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the Complete Review
the complete review - fiction

All Those Things We Never Said

Marc Levy

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To purchase All Those Things We Never Said

Title: All Those Things We Never Said
Author: Marc Levy
Genre: Novel
Written: 2008 (Eng. 2010)
Length: 396 pages
Original in: French
Availability: All Those Things We Never Said - US
All Those Things We Never Said - UK
All Those Things We Never Said - Canada
Toutes ces choses qu'on ne s'est pas dites - Canada
Toutes ces choses qu'on ne s'est pas dites - France
All die ungesagten Worte - Deutschland
Quello che non ci siamo detti - Italia
Las cosas que no nos dijimos - España
  • French title: Toutes ces choses qu'on ne s'est pas dites
  • Translated by Chris Murray

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Our Assessment:

C+ : pseudo-romantic/nostalgic schlock, but does draw the reader in and along reasonably effectively

See our review for fuller assessment.

The complete review's Review:

       French author (though apparently long-time US resident) Marc Levy has long been one of the most popular writers in France, with well over a million copies of his books sold annually there alone. In English only his debut, If Only It Were True, has made much of a mark -- and that largely because it is the basis for the 2005 Reese Witherspoon vehicle, Just Like Heaven.
       Levy goes for those grand, soul-searching -- and entirely unbelievable -- premises to give his characters a second chance to confront, recognize, and embrace their true fates, and in All Those Things We Never Said he does not disappoint. Julia Walsh is all set to marry when she gets word that her estranged father, Anthony, has died, and on what was supposed to be her wedding day she attends his funeral instead. Shortly thereafter, she gets an even bigger surprise: a crate is delivered to her apartment, and in it she finds what she initially takes to be: "a perfect life-sized wax replica of Anthony Walsh". He's not wax, however; instead, he comes with a remote control, and when Julia presses the button, Anthony Walsh -- or at least the incredibly life-like battery-operated android that he explains he actually is -- comes to life.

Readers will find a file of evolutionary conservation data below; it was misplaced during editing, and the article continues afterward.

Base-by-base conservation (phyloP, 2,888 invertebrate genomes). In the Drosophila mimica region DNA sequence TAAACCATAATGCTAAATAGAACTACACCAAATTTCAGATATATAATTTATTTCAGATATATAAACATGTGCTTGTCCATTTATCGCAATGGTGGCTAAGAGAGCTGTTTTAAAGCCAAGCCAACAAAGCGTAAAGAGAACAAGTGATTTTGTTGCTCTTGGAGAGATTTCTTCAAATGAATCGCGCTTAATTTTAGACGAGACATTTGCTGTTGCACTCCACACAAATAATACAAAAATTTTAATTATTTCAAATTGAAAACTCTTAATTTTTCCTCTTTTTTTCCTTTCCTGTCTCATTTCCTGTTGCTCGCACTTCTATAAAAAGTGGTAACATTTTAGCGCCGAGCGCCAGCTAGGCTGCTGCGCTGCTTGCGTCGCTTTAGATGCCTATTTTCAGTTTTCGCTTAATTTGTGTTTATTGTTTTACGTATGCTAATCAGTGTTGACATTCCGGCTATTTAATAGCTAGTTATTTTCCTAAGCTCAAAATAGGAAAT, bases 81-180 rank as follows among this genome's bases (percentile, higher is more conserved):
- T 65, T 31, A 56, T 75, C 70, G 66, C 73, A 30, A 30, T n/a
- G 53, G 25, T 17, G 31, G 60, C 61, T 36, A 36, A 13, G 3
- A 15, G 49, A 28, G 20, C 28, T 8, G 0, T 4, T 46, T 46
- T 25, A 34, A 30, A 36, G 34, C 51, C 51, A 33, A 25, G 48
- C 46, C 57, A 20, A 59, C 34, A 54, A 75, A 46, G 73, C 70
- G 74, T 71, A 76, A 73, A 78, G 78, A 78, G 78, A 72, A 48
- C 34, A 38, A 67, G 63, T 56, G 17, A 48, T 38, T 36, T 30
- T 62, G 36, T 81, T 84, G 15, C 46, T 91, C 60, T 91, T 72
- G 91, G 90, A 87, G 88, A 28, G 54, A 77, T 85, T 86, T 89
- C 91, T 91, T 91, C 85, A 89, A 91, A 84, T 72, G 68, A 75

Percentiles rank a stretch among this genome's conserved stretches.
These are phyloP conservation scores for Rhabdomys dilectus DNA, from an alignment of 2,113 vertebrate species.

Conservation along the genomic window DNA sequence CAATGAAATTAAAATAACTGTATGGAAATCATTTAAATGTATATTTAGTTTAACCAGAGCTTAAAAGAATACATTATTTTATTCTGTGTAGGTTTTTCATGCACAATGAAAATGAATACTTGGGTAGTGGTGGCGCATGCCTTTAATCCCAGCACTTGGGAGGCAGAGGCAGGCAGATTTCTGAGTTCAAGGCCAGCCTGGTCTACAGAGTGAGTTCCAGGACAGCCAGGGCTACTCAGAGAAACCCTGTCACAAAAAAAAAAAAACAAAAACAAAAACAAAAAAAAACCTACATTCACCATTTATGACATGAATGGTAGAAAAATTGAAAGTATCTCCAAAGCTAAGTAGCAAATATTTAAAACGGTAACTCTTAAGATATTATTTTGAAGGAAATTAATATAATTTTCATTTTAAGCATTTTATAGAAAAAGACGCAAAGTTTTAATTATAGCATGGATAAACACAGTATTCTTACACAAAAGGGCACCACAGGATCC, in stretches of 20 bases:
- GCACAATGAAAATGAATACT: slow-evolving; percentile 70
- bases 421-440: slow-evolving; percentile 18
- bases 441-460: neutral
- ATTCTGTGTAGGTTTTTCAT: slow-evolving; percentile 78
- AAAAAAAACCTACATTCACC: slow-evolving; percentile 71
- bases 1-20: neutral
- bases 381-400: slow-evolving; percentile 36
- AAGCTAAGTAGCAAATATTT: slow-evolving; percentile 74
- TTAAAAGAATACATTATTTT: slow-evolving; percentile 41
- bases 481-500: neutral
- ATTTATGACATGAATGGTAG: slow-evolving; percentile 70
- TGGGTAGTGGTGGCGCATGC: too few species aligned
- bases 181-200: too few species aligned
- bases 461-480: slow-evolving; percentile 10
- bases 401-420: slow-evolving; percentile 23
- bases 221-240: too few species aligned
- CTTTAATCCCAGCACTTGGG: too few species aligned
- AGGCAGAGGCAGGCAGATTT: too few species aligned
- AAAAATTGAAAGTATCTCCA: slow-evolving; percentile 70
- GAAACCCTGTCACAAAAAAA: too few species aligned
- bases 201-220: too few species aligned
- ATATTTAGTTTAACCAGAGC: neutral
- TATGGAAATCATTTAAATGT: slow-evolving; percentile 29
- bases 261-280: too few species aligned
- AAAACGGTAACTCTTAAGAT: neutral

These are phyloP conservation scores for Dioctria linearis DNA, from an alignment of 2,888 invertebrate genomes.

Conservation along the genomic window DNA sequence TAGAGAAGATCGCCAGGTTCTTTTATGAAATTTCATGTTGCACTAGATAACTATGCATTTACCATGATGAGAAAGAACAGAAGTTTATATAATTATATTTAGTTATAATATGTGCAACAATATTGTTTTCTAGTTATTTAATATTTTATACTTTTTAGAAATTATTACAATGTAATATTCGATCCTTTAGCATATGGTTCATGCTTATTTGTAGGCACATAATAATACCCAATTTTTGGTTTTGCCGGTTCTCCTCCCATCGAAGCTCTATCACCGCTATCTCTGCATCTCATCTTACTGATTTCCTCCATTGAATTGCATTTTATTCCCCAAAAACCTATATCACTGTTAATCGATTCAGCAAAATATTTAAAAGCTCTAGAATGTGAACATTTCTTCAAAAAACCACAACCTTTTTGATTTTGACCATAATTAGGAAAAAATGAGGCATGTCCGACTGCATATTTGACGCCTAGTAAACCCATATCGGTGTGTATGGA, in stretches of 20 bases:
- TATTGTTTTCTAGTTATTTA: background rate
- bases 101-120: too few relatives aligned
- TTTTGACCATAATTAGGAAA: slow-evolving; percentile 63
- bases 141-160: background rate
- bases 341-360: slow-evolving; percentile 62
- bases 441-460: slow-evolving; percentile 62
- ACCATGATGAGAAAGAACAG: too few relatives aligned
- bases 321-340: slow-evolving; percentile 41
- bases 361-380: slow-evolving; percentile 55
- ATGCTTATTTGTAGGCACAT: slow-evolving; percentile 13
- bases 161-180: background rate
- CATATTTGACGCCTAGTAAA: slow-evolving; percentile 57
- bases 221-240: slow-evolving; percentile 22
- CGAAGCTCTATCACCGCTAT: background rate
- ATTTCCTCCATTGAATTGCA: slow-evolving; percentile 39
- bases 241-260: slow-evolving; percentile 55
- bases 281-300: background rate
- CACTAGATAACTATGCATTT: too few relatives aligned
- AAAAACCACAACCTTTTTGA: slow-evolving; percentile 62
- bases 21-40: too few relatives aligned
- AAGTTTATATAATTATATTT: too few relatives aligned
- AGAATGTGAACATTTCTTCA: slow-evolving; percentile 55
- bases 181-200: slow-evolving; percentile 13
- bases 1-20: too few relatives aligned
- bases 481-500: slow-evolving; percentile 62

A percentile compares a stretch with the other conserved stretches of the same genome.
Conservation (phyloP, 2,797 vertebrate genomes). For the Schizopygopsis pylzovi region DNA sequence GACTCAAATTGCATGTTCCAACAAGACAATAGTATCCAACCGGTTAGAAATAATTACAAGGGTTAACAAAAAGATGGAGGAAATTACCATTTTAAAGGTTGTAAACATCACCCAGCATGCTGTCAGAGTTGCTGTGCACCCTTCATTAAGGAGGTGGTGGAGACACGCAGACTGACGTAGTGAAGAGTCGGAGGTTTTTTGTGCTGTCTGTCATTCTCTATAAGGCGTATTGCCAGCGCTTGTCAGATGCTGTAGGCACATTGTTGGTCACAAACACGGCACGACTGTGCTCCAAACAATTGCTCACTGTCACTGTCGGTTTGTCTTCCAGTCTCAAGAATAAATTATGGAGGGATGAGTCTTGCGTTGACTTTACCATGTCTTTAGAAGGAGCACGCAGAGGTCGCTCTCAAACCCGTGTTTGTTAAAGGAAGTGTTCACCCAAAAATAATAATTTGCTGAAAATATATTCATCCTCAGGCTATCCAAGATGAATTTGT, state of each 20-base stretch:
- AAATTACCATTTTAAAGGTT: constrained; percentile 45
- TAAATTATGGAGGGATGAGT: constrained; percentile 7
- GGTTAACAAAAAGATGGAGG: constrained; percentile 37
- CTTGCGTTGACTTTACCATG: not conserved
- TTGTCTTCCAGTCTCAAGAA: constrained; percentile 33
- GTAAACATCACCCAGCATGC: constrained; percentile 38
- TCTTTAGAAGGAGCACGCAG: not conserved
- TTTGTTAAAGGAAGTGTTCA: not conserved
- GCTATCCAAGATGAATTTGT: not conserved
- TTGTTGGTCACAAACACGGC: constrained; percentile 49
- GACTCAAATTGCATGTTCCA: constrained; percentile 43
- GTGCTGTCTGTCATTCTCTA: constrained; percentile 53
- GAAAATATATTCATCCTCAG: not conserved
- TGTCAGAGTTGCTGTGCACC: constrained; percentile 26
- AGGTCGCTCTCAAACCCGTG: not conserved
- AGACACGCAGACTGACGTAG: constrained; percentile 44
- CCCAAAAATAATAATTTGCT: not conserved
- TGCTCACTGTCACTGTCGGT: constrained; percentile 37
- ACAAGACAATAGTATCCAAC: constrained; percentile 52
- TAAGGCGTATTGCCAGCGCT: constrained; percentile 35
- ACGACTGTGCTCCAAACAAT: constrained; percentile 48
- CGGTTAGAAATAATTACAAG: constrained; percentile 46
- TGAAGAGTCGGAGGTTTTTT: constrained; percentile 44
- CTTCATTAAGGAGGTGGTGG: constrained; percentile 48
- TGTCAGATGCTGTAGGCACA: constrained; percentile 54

Yes, this Anthony Walsh-simulacrum explains that a few years earlier he had become a shareholder in a hi-tech company that was developing such machines, and this was the prototype: a machine containing his memory and otherwise identical to the human original, designed specifically for the purpose of giving loved ones a bit more time to spend with those they've lost after their deaths. They've limited the machine's lifespan -- the batteries run out in less than a week, so that people won't get too attached to the robots -- but for six days Julia can finally catch up with her dad and say ... all those things they never said. That's (presumably) the theory, anyway. (Yes, here's a company that has apparently developed such incredible technology, and this is the best they can do with it.)
       Julia objects: "This is ridiculous, not to mention technologically impossible !" she insists, and she's right, of course, but that can't stop Levy. Even with all its holes, the premise just seems too good to him for him to let it go .....
       Julia neither makes much of an effort to get to know her father any better, nor does she let in anyone else on her new secret -- neither her fiancé, Adam, nor her best friend, the homosexual Stanley (presented as such a 'flaming queer'- stereotype it's a surprise everything he comes into contact with doesn't instantly ignite). Dad drags Julia to Montreal, and soon enough they're headed to Europe (racking up more frequent flier miles in less than a week than most hardened business travelers could). Dad has the occasional revelation to make about Julia's mother -- who had died after losing her mind and memory to dementia -- and his love for her, but there's little progress in that father-daughter relationship.